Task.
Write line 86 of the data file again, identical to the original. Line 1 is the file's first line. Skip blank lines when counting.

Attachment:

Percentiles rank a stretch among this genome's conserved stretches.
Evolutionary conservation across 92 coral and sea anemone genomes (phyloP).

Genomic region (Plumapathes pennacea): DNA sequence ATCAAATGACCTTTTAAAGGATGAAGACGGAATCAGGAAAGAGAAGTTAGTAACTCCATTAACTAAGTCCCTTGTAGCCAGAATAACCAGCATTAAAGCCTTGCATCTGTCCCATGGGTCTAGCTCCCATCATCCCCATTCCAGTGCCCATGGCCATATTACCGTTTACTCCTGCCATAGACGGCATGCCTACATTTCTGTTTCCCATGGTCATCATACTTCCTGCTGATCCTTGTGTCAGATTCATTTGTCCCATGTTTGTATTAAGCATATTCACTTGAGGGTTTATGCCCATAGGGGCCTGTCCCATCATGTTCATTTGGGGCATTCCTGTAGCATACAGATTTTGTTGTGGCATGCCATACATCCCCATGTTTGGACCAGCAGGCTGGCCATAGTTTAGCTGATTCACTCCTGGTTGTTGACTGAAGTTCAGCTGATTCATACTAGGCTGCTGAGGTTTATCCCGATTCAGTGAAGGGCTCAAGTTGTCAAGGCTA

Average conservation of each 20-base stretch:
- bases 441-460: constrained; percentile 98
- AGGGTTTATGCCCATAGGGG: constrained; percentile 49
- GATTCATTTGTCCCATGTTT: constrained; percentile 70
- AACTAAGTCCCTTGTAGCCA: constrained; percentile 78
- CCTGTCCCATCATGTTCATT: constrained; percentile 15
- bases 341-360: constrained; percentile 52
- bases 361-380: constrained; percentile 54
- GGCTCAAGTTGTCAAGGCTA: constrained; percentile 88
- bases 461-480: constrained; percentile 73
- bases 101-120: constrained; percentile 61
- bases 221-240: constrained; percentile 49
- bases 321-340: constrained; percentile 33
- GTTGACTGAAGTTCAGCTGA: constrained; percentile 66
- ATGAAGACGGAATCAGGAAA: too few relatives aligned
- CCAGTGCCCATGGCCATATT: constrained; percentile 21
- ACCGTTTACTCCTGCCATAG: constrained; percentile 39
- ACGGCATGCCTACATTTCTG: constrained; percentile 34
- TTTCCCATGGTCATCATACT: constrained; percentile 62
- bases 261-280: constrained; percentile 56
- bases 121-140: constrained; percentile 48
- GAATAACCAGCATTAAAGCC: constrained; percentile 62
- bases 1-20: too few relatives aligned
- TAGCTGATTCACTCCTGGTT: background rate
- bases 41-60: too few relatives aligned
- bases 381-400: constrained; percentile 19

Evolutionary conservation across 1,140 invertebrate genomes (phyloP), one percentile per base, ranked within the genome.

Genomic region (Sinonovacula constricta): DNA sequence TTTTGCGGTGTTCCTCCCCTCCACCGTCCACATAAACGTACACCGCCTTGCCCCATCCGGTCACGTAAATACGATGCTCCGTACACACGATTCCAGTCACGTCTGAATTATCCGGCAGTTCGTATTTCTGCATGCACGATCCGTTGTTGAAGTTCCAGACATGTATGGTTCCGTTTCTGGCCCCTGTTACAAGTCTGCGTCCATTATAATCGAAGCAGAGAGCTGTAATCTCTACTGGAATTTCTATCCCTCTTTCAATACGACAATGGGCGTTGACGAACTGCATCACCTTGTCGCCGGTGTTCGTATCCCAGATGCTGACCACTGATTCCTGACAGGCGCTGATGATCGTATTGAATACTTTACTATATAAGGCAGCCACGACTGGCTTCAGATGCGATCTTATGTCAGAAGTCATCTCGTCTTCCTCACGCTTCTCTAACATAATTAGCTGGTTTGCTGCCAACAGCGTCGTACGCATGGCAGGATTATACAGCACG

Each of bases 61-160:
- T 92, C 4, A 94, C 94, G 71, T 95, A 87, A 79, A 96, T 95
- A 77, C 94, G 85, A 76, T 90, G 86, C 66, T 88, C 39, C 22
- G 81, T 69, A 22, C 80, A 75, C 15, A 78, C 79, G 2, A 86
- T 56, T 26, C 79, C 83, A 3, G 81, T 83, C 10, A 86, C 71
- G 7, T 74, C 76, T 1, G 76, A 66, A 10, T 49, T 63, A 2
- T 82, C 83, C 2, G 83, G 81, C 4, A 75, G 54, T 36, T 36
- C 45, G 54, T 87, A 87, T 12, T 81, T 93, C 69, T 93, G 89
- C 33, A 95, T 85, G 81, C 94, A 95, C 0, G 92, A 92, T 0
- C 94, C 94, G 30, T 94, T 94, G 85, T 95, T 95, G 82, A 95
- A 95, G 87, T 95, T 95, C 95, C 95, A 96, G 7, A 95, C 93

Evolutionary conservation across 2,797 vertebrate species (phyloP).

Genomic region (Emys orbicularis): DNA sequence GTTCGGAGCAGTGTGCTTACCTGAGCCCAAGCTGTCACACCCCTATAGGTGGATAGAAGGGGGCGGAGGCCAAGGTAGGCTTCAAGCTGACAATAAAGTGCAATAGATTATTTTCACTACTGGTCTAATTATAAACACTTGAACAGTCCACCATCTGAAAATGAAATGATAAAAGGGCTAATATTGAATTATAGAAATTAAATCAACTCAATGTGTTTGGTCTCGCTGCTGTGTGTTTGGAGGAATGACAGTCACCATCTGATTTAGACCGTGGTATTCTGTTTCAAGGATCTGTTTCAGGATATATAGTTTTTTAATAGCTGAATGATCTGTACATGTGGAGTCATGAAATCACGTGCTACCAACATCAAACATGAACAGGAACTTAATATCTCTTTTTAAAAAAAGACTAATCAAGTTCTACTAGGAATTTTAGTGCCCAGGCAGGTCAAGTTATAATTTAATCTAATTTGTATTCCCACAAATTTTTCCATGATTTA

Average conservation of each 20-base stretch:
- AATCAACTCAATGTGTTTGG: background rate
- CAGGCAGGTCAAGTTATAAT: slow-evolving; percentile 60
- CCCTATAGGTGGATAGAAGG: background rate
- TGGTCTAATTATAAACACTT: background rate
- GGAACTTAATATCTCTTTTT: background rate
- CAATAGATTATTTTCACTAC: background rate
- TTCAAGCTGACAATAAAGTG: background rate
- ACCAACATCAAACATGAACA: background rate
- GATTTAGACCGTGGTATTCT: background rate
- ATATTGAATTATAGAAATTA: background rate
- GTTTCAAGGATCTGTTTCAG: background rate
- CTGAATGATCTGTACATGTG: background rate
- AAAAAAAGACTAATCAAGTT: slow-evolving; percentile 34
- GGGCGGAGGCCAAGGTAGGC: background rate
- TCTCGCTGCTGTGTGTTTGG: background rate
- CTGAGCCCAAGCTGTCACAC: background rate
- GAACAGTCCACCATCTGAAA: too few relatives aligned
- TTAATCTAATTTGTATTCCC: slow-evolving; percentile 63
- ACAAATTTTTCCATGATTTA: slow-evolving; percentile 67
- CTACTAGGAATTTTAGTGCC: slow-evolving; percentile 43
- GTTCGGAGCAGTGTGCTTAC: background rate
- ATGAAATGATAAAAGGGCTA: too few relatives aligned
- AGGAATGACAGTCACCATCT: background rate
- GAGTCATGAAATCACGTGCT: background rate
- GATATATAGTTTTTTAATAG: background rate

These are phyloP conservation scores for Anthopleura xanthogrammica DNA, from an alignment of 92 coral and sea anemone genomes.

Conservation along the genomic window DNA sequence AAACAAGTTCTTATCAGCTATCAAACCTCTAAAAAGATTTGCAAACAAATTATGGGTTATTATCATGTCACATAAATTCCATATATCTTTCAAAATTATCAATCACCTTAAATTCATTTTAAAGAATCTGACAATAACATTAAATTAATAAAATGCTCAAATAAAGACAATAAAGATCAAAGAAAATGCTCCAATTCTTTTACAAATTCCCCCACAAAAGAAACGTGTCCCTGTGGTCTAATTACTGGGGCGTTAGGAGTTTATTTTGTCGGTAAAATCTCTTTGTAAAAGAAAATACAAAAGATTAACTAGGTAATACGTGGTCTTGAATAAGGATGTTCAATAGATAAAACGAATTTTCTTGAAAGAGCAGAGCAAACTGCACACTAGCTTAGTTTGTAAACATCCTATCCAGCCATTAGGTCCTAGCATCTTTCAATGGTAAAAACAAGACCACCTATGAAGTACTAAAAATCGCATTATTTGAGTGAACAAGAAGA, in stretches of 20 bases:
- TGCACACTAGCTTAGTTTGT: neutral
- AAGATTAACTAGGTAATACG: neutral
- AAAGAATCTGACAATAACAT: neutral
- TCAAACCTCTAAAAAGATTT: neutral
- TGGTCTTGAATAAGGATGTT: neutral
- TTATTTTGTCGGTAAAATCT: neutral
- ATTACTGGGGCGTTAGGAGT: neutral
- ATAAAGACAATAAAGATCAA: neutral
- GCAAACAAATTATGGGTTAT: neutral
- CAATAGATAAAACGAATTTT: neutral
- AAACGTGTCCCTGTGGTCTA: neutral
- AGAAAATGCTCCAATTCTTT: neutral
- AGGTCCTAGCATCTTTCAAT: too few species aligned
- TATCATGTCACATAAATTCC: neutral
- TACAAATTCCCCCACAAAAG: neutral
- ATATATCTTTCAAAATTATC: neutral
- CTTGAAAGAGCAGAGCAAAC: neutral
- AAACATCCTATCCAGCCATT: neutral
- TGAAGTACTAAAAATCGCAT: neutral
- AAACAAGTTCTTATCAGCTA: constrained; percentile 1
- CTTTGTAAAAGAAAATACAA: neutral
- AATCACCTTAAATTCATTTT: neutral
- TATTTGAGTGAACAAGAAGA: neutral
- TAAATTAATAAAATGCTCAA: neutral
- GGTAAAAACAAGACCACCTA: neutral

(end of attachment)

- TATCATGTCACATAAATTCC: neutral